Time for a change?
Mike Sherman doesn’t have ‘it’
Published: Sunday, October 17, 2010
Updated: Wednesday, July 25, 2012 22:07
So, that looked oddly familiar. That performance Saturday — a 30-9 humiliation in front of more than 83,000 Aggie fans — can simply be explained with one, single word: pathetic.
"We just came home," Head Coach Mike Sherman said, "and laid an egg."
With the way the season was shaping up, the Missouri game was the make-or-break game of 2010. And in one of the most uninspired, lackadaisical efforts put forth on the hallowed ground of Kyle Field in quite some time, Sherman's squad again showed just how far this program — under his tutelage — has fallen.
Get ready for it, Aggies. This program is a perennial doormat of the Big 12. This program is irrelevant. And under Sherman, this program has gone absolutely nowhere.
Don't throw out excuses. Do not talk about progress. Do not argue that Sherman is a good guy or that he "gets" A&M.
Because the only thing A&M "gets" is winning and right now, the man in charge has shown he is incapable of doing so.
In over two years, Sherman is 13-18 — the worst start to a coaching career since A&M began allowing women into the University. Sherman is now 3-15 against teams with winning records.
Texas Tech, Iowa State and Louisiana Tech. Sherman's biggest home win was over an eventual 7-6 Iowa State team on a forgettable Halloween afternoon. Sherman is 5-13 in conference play. Sherman's teams have lost 12 consecutive games on television.
And, with the rough part of the schedule still to come, Sherman is on the verge of his third consecutive losing season.
Fun fact: the last Aggie coach to have three consecutive losing seasons and keep his job was Jim Meyers in 1960.
The resources at Texas A&M's disposal are ubiquitous. This program has no excuse not to finish every season in the top 25.
A&M has some of the greatest, most loyal fans in the country. Its gameday atmosphere is second to none. The traditions speak for themselves. It is situated in between two of the biggest recruiting hotbeds in the entire country. It has facilities to match up with any college anywhere.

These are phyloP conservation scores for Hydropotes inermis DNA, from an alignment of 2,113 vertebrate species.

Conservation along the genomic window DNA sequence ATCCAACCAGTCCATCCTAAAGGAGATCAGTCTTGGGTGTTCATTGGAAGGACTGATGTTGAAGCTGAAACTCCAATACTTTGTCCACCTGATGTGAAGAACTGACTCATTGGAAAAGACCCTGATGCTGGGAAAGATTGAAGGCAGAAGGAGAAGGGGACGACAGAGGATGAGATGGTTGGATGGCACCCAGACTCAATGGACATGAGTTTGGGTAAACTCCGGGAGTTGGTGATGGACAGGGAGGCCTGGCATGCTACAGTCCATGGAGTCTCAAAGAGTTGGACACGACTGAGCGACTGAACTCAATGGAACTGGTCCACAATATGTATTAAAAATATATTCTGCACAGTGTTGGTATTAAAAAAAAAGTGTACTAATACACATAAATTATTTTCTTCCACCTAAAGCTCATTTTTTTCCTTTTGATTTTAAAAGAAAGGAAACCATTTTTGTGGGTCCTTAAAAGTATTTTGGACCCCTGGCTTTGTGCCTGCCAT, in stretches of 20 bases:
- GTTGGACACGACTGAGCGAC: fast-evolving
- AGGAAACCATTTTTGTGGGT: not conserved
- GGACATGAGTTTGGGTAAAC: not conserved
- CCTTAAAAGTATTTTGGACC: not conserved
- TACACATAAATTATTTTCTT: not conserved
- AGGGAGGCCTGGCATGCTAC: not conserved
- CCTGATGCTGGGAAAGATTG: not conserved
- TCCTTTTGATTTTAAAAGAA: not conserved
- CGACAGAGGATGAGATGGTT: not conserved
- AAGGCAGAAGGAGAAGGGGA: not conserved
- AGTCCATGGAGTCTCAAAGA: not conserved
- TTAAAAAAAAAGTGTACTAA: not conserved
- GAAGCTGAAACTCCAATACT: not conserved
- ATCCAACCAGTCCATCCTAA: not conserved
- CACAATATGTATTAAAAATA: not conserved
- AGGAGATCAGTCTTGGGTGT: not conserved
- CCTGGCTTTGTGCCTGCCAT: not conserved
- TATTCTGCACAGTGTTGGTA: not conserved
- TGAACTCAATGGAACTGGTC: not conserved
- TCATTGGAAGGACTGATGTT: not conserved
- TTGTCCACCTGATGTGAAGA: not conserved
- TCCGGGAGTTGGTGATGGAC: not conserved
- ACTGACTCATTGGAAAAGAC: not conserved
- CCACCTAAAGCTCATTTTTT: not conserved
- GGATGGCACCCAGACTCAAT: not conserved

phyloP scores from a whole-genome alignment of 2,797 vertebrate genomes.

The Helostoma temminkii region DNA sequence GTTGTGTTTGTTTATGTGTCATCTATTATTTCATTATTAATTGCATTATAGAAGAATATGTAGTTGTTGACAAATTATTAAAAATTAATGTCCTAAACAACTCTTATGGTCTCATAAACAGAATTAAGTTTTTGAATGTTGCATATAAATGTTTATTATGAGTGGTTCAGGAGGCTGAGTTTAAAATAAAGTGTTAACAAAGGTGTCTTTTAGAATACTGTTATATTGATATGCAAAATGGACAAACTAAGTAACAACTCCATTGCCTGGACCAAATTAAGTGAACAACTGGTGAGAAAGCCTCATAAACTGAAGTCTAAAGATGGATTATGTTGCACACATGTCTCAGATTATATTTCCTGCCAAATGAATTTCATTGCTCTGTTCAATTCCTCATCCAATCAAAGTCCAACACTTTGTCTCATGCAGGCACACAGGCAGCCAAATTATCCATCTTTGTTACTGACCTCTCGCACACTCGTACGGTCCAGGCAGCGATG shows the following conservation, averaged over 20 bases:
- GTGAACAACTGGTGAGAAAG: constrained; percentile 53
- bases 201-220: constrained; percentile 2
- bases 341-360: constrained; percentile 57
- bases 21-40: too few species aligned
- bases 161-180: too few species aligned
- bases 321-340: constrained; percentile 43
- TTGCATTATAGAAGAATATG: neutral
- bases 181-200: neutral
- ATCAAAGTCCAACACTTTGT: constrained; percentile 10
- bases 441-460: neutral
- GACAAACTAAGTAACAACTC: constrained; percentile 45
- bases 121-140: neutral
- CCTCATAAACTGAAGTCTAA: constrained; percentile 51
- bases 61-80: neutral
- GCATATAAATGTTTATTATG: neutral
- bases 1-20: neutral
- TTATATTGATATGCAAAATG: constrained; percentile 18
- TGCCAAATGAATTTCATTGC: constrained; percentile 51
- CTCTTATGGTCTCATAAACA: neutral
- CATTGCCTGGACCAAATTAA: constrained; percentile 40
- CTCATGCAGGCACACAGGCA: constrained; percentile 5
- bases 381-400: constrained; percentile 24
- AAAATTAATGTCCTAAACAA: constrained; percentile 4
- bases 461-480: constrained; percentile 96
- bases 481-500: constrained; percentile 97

Yet, the last time the Aggies finished ranked was 1999.
In a season that was to be the apparent next step for Aggie football, the hinges have fallen off and the ship is sinking. Utter futility marred all aspects of the game Saturday. And there was seemingly no sense of urgency from a team that instead played with an air of misguided entitlement. It was an unacceptable performance from an unprepared team.
The time has come for Aggies everywhere to demand more from this University's hierarchy.
More than two years ago, Athletic Director Bill Byrne conducted a nationwide search for the next head coach. The search led him to interview one person and offer an unproven college-coaching commodity a seven-year guaranteed deal.
Looking back, it may go down as one of the worst contracts in the history of college football. Because in the college game, a coach either has it or he doesn't. That "it" factor so prevalent in the most successful college coaches: that charm, that want-to, that fire, that winning mentality, that sense of urgency. Each game it becomes increasingly apparent that Sherman simply doesn't have it. Each game, that questionable hire looks more and more like a program-hampering mistake.
Sherman said, following the embarrassment, "We could have fired everybody today."
If this program is ever to take any step toward reclaiming prominence, it should take him up on that.